Crystallized self  

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The crystallized self is a theory that refers to the idea that individual selves are neither “real” nor “fake,” but rather “crystallized” with multiple facets. Many popular notions of the self and self-help books suggest that people have one “true” or authentic identity. These notions have been perpetuated in studies of emotion labor that suggest that performed emotions in the workplace are somehow less than real.

However, postmodern and poststructural notions of the self would suggest that identities are not singular, fixed, or essential. Rather, identity and the self is a product and effect of competing, fragmentary and contradictory discourses.

Several problematic effects of viewing the self as singular and wholly real or fake include: self-subordination and surveillance, performing for performance sake, and performing for an audience of oneself (a concept Tracy & Trethewey term “auto-dressage”).

An alternative metaphor is the “crystallized self,” a notion that pulls from Laurel Richardson’s (2001) epistemological notion of crystallization. The “crystallized self” is considered a positive term that helps people to experience and talk about the self in more appropriately politicized and layered ways. Tracy and Tretheway say: “The crystallized self is neither real nor fake…. The crystallized self is multidimensional; the more facets, the more beautiful and complex. Certainly crystals may feel solid, stable, and fixed. But just as crystals have differing forms, depending upon whether they grow rapidly or slowly, under constant or fluctuating conditions, or from highly variable or remarkably uniform fluids or gasses, crystallized selves have different shapes depending on the various discourses through which they are constructed and constrained” (Tracy & Trethewey, 2005, p. 186). Viewing the self as crystallized moves away from ideas of which parts of the self are more “authentic” and rather suggests that the self is constructed through context and communication. Multiple facets can be “real” and competing simultaneously.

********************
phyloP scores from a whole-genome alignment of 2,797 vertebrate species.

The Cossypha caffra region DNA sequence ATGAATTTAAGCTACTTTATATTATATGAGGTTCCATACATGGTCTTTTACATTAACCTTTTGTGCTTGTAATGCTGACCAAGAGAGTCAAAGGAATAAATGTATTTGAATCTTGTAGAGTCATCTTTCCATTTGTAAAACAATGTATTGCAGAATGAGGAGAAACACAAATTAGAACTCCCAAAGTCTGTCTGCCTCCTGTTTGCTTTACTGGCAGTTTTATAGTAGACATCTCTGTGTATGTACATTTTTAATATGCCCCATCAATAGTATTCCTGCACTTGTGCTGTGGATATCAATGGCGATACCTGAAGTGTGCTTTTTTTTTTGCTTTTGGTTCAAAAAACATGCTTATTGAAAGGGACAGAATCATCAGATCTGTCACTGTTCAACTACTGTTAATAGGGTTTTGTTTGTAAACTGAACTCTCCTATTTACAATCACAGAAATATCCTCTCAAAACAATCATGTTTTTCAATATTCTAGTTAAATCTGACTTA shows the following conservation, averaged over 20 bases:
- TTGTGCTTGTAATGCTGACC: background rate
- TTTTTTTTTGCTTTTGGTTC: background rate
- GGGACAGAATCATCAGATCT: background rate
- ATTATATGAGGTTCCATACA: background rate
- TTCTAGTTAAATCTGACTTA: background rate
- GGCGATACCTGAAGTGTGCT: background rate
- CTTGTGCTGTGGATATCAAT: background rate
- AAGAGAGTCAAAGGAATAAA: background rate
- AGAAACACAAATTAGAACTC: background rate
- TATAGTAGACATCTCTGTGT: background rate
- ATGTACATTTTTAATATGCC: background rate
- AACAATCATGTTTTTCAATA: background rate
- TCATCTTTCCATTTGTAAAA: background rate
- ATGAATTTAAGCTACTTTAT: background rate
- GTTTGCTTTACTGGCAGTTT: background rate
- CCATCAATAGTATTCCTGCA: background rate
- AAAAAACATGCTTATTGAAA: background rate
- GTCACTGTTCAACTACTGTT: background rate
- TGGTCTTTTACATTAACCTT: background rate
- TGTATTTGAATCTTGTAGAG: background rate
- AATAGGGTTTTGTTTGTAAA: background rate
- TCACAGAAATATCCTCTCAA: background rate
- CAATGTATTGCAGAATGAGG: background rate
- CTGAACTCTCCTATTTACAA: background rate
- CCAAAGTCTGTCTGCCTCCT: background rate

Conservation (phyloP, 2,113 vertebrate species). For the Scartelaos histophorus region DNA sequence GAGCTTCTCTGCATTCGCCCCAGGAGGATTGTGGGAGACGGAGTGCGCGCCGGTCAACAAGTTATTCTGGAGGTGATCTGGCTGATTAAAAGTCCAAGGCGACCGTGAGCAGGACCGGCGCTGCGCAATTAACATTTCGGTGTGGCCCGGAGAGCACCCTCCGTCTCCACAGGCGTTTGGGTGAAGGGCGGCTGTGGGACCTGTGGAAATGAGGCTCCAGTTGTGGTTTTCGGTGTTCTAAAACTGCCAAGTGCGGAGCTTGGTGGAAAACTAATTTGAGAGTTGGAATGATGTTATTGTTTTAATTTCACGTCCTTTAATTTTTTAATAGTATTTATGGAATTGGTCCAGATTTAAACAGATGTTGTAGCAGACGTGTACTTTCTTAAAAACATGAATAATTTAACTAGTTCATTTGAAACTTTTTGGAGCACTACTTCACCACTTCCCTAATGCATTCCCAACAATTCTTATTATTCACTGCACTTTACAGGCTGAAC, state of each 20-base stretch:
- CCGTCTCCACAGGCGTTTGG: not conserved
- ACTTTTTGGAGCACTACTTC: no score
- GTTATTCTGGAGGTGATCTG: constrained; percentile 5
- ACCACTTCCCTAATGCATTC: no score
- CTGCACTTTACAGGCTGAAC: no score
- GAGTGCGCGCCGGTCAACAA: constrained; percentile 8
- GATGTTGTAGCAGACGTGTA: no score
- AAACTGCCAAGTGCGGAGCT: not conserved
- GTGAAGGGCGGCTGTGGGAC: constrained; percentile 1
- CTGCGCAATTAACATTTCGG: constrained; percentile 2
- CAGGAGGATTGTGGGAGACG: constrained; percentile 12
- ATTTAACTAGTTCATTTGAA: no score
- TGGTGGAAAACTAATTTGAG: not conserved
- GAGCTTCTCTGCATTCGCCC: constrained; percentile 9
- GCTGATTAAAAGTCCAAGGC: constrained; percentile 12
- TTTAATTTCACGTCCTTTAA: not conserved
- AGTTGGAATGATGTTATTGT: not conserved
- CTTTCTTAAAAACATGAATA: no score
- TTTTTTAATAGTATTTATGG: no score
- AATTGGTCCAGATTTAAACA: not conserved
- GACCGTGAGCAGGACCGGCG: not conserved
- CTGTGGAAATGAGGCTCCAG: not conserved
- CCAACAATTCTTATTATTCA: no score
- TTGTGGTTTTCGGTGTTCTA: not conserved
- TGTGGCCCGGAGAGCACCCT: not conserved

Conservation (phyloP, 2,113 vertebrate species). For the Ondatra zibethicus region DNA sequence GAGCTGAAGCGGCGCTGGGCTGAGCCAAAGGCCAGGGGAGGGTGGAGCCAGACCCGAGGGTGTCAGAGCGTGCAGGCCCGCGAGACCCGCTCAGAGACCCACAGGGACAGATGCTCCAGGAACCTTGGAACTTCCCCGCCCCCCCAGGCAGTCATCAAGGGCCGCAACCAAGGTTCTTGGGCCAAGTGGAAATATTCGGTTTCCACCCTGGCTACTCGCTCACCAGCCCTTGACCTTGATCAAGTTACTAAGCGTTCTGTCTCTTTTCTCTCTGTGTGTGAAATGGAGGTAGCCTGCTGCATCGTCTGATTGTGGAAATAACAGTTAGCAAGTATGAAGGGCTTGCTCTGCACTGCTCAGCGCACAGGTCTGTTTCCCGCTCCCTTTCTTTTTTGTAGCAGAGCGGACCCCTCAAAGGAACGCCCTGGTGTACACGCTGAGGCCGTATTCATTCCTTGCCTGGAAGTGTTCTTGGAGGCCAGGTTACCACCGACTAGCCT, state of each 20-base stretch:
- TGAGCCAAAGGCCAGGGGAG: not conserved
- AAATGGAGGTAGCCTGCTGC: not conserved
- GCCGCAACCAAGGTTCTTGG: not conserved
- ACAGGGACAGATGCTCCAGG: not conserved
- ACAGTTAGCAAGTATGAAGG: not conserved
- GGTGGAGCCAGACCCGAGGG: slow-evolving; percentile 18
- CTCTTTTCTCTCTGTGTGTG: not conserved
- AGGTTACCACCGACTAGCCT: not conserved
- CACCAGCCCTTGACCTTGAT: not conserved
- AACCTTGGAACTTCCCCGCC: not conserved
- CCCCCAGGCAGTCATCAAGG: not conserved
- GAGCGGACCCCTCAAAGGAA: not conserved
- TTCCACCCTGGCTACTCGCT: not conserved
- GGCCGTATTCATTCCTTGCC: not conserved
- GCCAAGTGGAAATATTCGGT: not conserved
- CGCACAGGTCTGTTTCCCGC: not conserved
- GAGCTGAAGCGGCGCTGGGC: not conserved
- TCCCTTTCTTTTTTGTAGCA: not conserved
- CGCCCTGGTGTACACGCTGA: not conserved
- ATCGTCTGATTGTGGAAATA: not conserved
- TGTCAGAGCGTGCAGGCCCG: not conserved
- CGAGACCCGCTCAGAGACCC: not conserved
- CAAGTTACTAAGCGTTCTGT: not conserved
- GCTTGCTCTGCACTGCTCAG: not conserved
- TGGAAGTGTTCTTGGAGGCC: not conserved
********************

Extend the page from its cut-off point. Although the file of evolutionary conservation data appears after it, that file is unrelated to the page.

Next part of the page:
To better realize a crystallized self, individuals might consider the following:

  1. Rather than privileging work as the only productive realm of everyday experience, individuals should begin to elevate their nonprofessional selves alongside those that intersect with work
  2. Play with language. Next time you’re at a party and asked what you do, rather than responding with your job title, consider playing with the answer. You could say, for instance, “I play with my child. I volunteer. I do yoga.”
  3. Place yourself in various situations in which you are not comfortable or an expert, and in this way, inch closer to the edges in your life.

See also

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